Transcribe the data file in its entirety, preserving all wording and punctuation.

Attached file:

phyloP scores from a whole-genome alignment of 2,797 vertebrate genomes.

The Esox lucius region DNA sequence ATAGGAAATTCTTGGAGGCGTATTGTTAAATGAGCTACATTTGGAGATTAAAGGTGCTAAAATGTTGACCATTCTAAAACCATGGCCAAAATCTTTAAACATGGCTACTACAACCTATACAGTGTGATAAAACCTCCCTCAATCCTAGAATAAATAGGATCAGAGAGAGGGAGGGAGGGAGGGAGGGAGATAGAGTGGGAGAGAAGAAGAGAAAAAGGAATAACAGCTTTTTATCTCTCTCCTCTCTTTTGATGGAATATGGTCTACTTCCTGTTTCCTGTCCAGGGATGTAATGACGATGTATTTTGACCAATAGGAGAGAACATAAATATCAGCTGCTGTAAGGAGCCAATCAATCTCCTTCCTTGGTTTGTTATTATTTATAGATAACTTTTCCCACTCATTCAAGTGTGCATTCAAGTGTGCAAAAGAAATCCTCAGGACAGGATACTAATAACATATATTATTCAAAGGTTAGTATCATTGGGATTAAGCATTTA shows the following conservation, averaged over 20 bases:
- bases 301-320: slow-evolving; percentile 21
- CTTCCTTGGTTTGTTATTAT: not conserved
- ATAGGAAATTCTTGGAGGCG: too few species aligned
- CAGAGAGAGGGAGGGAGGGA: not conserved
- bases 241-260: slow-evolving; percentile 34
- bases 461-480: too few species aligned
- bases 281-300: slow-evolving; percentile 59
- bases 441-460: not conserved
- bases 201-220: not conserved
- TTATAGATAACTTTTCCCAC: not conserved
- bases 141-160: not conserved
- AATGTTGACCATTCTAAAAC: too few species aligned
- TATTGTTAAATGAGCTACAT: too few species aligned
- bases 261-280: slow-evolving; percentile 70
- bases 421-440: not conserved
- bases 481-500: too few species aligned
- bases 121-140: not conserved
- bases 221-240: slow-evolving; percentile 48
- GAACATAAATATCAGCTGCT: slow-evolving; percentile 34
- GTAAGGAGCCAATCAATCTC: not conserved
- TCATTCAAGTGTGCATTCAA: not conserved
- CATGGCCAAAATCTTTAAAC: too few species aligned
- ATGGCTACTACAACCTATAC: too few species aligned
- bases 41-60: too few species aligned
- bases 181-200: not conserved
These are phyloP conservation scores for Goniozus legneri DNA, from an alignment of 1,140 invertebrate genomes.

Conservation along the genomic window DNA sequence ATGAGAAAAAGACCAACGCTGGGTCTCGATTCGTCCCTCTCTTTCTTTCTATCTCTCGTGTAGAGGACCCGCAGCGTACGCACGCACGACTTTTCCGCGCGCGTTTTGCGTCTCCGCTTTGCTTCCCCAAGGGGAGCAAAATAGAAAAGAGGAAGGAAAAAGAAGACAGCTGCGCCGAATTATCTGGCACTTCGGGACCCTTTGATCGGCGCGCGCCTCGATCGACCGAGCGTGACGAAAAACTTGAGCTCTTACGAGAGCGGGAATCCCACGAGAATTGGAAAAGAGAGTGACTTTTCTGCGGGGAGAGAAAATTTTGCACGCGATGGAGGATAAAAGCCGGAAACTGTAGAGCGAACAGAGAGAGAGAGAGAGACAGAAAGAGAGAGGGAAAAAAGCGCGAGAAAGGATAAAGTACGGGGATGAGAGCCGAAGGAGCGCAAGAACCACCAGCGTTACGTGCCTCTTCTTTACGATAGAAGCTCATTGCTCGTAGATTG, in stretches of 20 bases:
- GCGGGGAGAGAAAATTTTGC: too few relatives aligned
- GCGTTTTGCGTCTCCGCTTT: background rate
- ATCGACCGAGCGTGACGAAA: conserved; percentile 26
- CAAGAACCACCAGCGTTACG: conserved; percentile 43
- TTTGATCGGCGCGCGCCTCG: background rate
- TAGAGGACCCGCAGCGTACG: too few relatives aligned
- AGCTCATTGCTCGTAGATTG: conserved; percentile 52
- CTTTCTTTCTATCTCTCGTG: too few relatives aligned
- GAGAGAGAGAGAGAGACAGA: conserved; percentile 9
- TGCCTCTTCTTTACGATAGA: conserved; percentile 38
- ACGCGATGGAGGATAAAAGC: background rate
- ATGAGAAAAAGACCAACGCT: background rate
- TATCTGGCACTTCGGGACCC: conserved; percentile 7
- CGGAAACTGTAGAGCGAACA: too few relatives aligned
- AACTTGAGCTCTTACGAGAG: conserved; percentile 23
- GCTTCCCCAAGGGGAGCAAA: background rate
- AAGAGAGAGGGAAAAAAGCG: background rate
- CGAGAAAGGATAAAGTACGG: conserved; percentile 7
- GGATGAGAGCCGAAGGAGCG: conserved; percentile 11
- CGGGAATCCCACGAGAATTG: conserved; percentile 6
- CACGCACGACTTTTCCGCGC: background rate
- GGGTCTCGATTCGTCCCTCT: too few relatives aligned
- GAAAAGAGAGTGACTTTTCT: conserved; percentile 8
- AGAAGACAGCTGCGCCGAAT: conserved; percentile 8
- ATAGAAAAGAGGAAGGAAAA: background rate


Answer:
phyloP scores from a whole-genome alignment of 2,797 vertebrate genomes.

The Esox lucius region DNA sequence ATAGGAAATTCTTGGAGGCGTATTGTTAAATGAGCTACATTTGGAGATTAAAGGTGCTAAAATGTTGACCATTCTAAAACCATGGCCAAAATCTTTAAACATGGCTACTACAACCTATACAGTGTGATAAAACCTCCCTCAATCCTAGAATAAATAGGATCAGAGAGAGGGAGGGAGGGAGGGAGGGAGATAGAGTGGGAGAGAAGAAGAGAAAAAGGAATAACAGCTTTTTATCTCTCTCCTCTCTTTTGATGGAATATGGTCTACTTCCTGTTTCCTGTCCAGGGATGTAATGACGATGTATTTTGACCAATAGGAGAGAACATAAATATCAGCTGCTGTAAGGAGCCAATCAATCTCCTTCCTTGGTTTGTTATTATTTATAGATAACTTTTCCCACTCATTCAAGTGTGCATTCAAGTGTGCAAAAGAAATCCTCAGGACAGGATACTAATAACATATATTATTCAAAGGTTAGTATCATTGGGATTAAGCATTTA shows the following conservation, averaged over 20 bases:
- bases 301-320: slow-evolving; percentile 21
- CTTCCTTGGTTTGTTATTAT: not conserved
- ATAGGAAATTCTTGGAGGCG: too few species aligned
- CAGAGAGAGGGAGGGAGGGA: not conserved
- bases 241-260: slow-evolving; percentile 34
- bases 461-480: too few species aligned
- bases 281-300: slow-evolving; percentile 59
- bases 441-460: not conserved
- bases 201-220: not conserved
- TTATAGATAACTTTTCCCAC: not conserved
- bases 141-160: not conserved
- AATGTTGACCATTCTAAAAC: too few species aligned
- TATTGTTAAATGAGCTACAT: too few species aligned
- bases 261-280: slow-evolving; percentile 70
- bases 421-440: not conserved
- bases 481-500: too few species aligned
- bases 121-140: not conserved
- bases 221-240: slow-evolving; percentile 48
- GAACATAAATATCAGCTGCT: slow-evolving; percentile 34
- GTAAGGAGCCAATCAATCTC: not conserved
- TCATTCAAGTGTGCATTCAA: not conserved
- CATGGCCAAAATCTTTAAAC: too few species aligned
- ATGGCTACTACAACCTATAC: too few species aligned
- bases 41-60: too few species aligned
- bases 181-200: not conserved
These are phyloP conservation scores for Goniozus legneri DNA, from an alignment of 1,140 invertebrate genomes.

Conservation along the genomic window DNA sequence ATGAGAAAAAGACCAACGCTGGGTCTCGATTCGTCCCTCTCTTTCTTTCTATCTCTCGTGTAGAGGACCCGCAGCGTACGCACGCACGACTTTTCCGCGCGCGTTTTGCGTCTCCGCTTTGCTTCCCCAAGGGGAGCAAAATAGAAAAGAGGAAGGAAAAAGAAGACAGCTGCGCCGAATTATCTGGCACTTCGGGACCCTTTGATCGGCGCGCGCCTCGATCGACCGAGCGTGACGAAAAACTTGAGCTCTTACGAGAGCGGGAATCCCACGAGAATTGGAAAAGAGAGTGACTTTTCTGCGGGGAGAGAAAATTTTGCACGCGATGGAGGATAAAAGCCGGAAACTGTAGAGCGAACAGAGAGAGAGAGAGAGACAGAAAGAGAGAGGGAAAAAAGCGCGAGAAAGGATAAAGTACGGGGATGAGAGCCGAAGGAGCGCAAGAACCACCAGCGTTACGTGCCTCTTCTTTACGATAGAAGCTCATTGCTCGTAGATTG, in stretches of 20 bases:
- GCGGGGAGAGAAAATTTTGC: too few relatives aligned
- GCGTTTTGCGTCTCCGCTTT: background rate
- ATCGACCGAGCGTGACGAAA: conserved; percentile 26
- CAAGAACCACCAGCGTTACG: conserved; percentile 43
- TTTGATCGGCGCGCGCCTCG: background rate
- TAGAGGACCCGCAGCGTACG: too few relatives aligned
- AGCTCATTGCTCGTAGATTG: conserved; percentile 52
- CTTTCTTTCTATCTCTCGTG: too few relatives aligned
- GAGAGAGAGAGAGAGACAGA: conserved; percentile 9
- TGCCTCTTCTTTACGATAGA: conserved; percentile 38
- ACGCGATGGAGGATAAAAGC: background rate
- ATGAGAAAAAGACCAACGCT: background rate
- TATCTGGCACTTCGGGACCC: conserved; percentile 7
- CGGAAACTGTAGAGCGAACA: too few relatives aligned
- AACTTGAGCTCTTACGAGAG: conserved; percentile 23
- GCTTCCCCAAGGGGAGCAAA: background rate
- AAGAGAGAGGGAAAAAAGCG: background rate
- CGAGAAAGGATAAAGTACGG: conserved; percentile 7
- GGATGAGAGCCGAAGGAGCG: conserved; percentile 11
- CGGGAATCCCACGAGAATTG: conserved; percentile 6
- CACGCACGACTTTTCCGCGC: background rate
- GGGTCTCGATTCGTCCCTCT: too few relatives aligned
- GAAAAGAGAGTGACTTTTCT: conserved; percentile 8
- AGAAGACAGCTGCGCCGAAT: conserved; percentile 8
- ATAGAAAAGAGGAAGGAAAA: background rate